How to direct contemplation in the liturgy? Use motets or anthems, which the congregation doesn’t sing. According to the Canadian Encyclopedia, ‘their function is partly decorative – e.g., to dispel tedium and enhance contemplation during the collection of the offering – and partly provocative, useful at points of rest or suspension in the liturgy to engage the congregation’s religious imagination at the highest musical level.’ Motets and anthems can often be drawn from the words of Holy Scripture itself without recourse to funky songs. Here’s one motet by Gombert, from the Psalms (119.143; 116.3b–4a; 25.17; 40.3; Protestant numbering):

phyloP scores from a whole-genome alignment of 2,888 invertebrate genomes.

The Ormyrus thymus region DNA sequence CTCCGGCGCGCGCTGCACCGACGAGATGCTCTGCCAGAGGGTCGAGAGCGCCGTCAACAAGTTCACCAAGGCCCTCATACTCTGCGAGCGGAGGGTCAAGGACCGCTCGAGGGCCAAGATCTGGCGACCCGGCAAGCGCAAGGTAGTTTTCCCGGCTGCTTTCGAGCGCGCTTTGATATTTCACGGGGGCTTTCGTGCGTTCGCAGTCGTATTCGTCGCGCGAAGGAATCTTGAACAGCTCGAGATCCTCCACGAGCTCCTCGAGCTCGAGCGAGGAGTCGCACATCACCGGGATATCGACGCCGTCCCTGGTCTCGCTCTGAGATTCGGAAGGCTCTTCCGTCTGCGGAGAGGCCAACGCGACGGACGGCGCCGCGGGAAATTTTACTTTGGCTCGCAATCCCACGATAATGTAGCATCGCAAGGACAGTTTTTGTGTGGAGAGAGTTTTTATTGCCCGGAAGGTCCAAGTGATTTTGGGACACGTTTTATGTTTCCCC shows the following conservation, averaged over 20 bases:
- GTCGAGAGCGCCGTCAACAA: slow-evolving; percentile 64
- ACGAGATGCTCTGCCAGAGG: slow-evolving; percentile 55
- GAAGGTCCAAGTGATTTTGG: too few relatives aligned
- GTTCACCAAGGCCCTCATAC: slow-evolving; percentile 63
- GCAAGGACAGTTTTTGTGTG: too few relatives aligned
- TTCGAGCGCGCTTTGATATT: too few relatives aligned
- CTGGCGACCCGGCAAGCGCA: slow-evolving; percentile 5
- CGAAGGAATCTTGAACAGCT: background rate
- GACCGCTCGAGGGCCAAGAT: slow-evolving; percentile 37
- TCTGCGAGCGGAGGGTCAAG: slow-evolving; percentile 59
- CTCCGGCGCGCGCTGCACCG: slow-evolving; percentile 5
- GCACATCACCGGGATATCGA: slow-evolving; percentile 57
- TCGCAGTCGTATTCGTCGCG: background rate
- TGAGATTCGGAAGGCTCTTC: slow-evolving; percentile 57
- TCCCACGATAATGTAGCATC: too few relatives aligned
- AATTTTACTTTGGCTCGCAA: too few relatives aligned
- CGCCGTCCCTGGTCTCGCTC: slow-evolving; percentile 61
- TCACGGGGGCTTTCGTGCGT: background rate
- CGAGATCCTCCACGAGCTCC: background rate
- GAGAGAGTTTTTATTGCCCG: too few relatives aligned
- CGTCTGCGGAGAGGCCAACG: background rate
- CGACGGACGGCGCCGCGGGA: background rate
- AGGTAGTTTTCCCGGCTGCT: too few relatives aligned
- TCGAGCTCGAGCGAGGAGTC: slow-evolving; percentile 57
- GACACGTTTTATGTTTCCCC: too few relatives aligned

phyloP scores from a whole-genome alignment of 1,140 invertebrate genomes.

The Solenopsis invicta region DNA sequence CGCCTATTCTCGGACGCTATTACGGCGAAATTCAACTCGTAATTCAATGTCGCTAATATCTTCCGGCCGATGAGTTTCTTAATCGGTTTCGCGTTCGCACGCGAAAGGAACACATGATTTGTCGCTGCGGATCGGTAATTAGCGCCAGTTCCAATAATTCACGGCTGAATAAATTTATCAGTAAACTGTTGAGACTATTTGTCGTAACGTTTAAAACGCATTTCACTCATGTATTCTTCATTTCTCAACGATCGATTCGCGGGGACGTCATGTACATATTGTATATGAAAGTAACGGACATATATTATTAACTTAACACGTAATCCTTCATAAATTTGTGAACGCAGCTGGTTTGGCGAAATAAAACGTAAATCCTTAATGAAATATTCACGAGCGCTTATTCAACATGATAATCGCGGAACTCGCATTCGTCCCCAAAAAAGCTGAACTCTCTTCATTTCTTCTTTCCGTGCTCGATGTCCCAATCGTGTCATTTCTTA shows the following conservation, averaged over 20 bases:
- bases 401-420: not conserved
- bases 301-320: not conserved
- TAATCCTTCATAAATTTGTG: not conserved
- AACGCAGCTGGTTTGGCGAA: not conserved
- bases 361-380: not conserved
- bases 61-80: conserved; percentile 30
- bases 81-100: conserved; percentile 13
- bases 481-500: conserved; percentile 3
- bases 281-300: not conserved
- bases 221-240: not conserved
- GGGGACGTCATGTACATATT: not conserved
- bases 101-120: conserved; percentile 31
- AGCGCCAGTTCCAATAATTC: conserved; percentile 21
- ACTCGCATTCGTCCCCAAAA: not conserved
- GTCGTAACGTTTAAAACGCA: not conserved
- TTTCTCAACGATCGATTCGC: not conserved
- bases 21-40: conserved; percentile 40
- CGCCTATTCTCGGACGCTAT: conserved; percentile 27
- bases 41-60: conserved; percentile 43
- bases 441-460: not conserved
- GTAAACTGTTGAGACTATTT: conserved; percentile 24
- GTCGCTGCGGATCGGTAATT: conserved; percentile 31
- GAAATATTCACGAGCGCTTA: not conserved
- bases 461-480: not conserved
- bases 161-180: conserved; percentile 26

Tribulatio et angustia invenerunt me:
Tribulation and worry have come over me:
quia mandata tua meditatio mea est.
for my thoughts are of your commandments.
Tribulationem et dolorem inveni:
I have come upon tribulation and sorrow:
et nomen Domini invocavi.
and I have called upon the name of the Lord.
Tribulationes cordis mei multiplicatae sunt:
The tribulations of my heart have multiplied:
de necessitatibus meis erue me,
drag me from my desperation,
ut educas me de lacu inferni et de luto faecis.
so that you may lead me from the hellish lake and the fetid mud.